the minuet together as partners, a sort of a menage a trois which has
absolutely no basis in tradition or fact. Imagine three people trying
to do the rhumba together and you'll get the idea.
In summary, the minuet was a very elegant dance whose considerations in
our playing of those Mozart works that contain them are often unrelated
to the needs and requirements of the dance form. Those requirements
have, in my opinion, several factors that need restudy. The first, of
course, is the tempo issue, but there are other important factors, too.
Today, when we get together to play a work that has a minuet, one almost
does not need to speak of how it will be performed. The traditional way
is "All repeats first time through, no repeats on the da capo(s)." In
the case of the minuet with two trios of K. 581, what happens is this:
Minuet (first section) played twice, Minuet (second section) played
Trio I (first section) played twice, Trio I (second section) played
Minuet (first section) played once, Minuet (second section) played
Trio II (first section) played twice, Trio II (second section) played
Minuet (first section) played once, Minuet (second section) played
In effect one hears the two sections of the minuet played four times
(twice at the first hearing and then once for each of the two da capos).
The trios are heard twice each.
I don't suggest that this method of playing the minuet in K. 581 is the
formal way, only that this is generally the way one plays it. I have
even heard it with no repeats at all, or even with no repeats in either
the first or the second trio. The fact is that there are no agreed-upon
ways to treat the performance of that or any other minuet. We have two
minuets in K. 375, and we have two minuets each with two trios in K.
361. There are also a pile of minuets elsewhere in Mozart's music that
employs clarinets, including the symphonies, the basset horn trios, etc.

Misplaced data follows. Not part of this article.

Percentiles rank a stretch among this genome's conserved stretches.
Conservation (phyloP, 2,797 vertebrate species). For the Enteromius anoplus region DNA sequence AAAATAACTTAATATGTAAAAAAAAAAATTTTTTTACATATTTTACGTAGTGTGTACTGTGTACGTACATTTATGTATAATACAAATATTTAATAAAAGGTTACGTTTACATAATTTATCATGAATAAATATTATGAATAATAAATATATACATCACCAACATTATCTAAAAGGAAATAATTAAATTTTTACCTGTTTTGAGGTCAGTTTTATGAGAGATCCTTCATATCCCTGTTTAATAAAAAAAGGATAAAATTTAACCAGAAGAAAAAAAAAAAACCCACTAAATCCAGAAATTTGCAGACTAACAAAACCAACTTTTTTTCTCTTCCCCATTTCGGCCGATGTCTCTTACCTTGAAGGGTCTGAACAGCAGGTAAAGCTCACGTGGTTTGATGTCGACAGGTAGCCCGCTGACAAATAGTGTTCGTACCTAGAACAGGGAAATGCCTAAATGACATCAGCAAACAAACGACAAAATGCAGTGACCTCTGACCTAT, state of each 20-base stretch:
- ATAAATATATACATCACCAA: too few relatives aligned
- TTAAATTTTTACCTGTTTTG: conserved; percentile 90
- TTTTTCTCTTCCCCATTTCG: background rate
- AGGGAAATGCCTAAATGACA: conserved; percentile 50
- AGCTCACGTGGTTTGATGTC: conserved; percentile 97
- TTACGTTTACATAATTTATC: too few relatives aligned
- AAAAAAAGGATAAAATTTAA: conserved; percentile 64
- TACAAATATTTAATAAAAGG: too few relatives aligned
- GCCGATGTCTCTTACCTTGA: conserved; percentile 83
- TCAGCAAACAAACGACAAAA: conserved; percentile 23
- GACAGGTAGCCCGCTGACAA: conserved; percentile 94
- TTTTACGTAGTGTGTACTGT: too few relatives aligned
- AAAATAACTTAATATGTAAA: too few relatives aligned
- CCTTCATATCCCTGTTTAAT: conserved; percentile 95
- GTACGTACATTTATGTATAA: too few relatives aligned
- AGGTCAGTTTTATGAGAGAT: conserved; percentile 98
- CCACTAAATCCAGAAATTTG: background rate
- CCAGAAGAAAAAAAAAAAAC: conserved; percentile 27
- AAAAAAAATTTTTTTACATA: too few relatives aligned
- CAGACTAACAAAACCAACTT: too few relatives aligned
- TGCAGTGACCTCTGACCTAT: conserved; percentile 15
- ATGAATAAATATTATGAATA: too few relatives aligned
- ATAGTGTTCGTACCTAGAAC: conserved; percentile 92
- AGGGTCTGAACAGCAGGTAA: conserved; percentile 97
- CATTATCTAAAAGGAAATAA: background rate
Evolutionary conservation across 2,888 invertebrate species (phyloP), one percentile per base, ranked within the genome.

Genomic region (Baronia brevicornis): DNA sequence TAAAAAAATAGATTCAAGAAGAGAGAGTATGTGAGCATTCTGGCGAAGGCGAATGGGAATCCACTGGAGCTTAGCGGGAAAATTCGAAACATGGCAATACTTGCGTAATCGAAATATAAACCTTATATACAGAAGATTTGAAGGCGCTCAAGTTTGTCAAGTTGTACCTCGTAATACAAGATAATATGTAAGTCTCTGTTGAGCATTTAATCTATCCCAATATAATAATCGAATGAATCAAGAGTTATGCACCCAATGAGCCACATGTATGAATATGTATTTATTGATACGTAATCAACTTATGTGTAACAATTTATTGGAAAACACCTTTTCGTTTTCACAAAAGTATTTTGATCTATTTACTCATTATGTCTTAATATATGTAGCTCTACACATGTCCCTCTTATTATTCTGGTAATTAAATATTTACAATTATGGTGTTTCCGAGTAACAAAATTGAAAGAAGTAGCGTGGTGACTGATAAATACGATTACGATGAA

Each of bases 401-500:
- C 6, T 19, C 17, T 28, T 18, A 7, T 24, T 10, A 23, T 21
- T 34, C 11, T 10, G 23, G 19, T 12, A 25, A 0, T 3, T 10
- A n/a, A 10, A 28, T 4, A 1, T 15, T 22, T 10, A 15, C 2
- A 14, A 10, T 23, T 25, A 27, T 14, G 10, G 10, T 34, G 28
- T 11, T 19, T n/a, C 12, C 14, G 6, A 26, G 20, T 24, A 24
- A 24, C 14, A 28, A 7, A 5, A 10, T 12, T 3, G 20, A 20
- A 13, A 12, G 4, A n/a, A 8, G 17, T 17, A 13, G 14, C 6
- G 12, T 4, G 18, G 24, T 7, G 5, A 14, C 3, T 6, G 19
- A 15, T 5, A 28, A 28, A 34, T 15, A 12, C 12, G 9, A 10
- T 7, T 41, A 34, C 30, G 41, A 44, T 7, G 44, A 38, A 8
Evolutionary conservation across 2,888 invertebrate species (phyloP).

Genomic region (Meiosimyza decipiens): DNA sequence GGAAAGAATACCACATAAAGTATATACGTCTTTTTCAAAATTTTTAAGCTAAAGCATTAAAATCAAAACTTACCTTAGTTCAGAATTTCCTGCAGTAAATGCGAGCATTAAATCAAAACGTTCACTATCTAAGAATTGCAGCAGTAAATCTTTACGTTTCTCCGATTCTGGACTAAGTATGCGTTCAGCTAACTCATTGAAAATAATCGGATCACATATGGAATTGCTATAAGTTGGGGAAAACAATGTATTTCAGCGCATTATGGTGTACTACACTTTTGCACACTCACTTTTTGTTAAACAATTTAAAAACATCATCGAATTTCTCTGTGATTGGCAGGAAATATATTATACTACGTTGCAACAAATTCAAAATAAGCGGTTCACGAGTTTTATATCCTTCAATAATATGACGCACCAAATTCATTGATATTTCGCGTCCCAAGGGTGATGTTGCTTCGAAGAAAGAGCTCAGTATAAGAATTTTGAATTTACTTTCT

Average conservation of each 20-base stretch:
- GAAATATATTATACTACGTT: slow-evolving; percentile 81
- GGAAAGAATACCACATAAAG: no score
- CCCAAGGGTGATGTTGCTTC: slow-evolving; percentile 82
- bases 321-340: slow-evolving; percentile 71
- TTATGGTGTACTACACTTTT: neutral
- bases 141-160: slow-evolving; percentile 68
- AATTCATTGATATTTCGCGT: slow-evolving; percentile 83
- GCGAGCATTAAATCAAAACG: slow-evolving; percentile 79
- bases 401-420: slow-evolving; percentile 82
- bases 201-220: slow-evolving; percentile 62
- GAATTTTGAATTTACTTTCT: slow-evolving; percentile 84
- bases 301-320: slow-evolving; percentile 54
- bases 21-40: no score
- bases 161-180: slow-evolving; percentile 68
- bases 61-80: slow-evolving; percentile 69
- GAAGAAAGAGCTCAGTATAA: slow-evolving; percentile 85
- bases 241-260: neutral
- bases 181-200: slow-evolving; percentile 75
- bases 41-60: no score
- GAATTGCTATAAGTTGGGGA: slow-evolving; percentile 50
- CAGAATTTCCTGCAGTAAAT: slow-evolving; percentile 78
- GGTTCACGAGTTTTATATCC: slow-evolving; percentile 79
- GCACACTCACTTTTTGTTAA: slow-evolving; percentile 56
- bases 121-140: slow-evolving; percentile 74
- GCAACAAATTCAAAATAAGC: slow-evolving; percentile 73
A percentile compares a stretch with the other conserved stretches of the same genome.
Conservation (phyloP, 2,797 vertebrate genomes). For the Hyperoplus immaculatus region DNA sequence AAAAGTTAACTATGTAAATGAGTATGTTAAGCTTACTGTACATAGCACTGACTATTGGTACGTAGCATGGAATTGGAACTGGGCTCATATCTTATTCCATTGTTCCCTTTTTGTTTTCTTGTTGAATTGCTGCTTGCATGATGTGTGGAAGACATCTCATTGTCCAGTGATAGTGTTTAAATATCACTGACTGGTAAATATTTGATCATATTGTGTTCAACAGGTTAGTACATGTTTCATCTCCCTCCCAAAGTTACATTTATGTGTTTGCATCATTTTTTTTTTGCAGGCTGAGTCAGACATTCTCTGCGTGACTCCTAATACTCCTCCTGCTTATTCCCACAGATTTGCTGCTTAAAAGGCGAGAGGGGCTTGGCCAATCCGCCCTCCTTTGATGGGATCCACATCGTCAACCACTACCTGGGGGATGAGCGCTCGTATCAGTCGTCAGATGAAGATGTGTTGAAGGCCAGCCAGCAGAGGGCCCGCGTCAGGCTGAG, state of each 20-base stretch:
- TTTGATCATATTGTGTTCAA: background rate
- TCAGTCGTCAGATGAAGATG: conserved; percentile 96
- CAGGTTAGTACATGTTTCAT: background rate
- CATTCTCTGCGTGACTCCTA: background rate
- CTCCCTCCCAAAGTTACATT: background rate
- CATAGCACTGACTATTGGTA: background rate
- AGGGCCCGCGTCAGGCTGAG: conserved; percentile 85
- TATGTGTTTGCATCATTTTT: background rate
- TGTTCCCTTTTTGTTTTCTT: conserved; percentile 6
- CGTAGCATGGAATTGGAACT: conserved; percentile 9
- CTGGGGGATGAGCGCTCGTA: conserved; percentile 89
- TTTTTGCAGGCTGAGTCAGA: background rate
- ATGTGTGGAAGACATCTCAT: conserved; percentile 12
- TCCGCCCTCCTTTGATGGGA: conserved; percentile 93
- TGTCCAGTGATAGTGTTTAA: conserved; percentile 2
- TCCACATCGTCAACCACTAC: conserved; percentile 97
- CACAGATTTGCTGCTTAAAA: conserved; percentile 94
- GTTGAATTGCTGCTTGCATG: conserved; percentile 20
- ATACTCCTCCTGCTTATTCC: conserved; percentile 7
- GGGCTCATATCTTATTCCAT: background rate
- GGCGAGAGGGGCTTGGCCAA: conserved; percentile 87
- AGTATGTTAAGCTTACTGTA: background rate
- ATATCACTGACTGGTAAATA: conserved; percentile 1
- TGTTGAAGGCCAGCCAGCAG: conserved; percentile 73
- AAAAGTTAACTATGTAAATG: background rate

The bottom line is that the way we address the playing of minuets,
particularly in K. 581, is very much a 20-th century performance
practice. Just think of your reactions if one of the players in a
performance of K. 581 were to suggest that the repeats of the two pieces
of the minuet should be done even during the da capo. I think you would
be very surprised. Certainly I never thought of that as an approach.
The issue associated with both tempo and numbers of repeats is derived
from the fact that the dance form -- of which the symphonic form is
simply an outgrowth -- was far more detailed and with much more
important formal and social context then we currently appreciate, or at
least that I did not understand.
And this gives rise to an entirely different aspect of the use of those
repeats. In the absence of any dancers, that many unornamented repeats
could result in the music getting stale. Thus, one asks "should the
repeats should be unornamented?" I was listening to Osborne's
performance of this movement of K. 581 on MP/3 and was delighted to hear
the many inventive ways he used to continually re-present the same basic
material in the minuet movement.
In effect, I suggest that the issue of multiple repeats is tied hand in
glove with the issue of improvisation. Or in the words of Frank
Sinatra's "Love and Marriage," "You can't do one without the other!"
To summarize, I suggest that three issues related to the minuet's dance
form arise in performance of symphonic minuets: (1) tempo (which I
suspect is probably slower than we have occasion to perform), (2)
architecture and structure (specifically in the quantity and placement
of repeated sections), and (3) improvisations requirements caused by the
presence of multiple repeats.
As I said earlier, I think that the whole question of the minuet in K.
581 (and elsewhere, of course) needs some rethinking.
** Dan Leeson **
** leeson0@-----.net **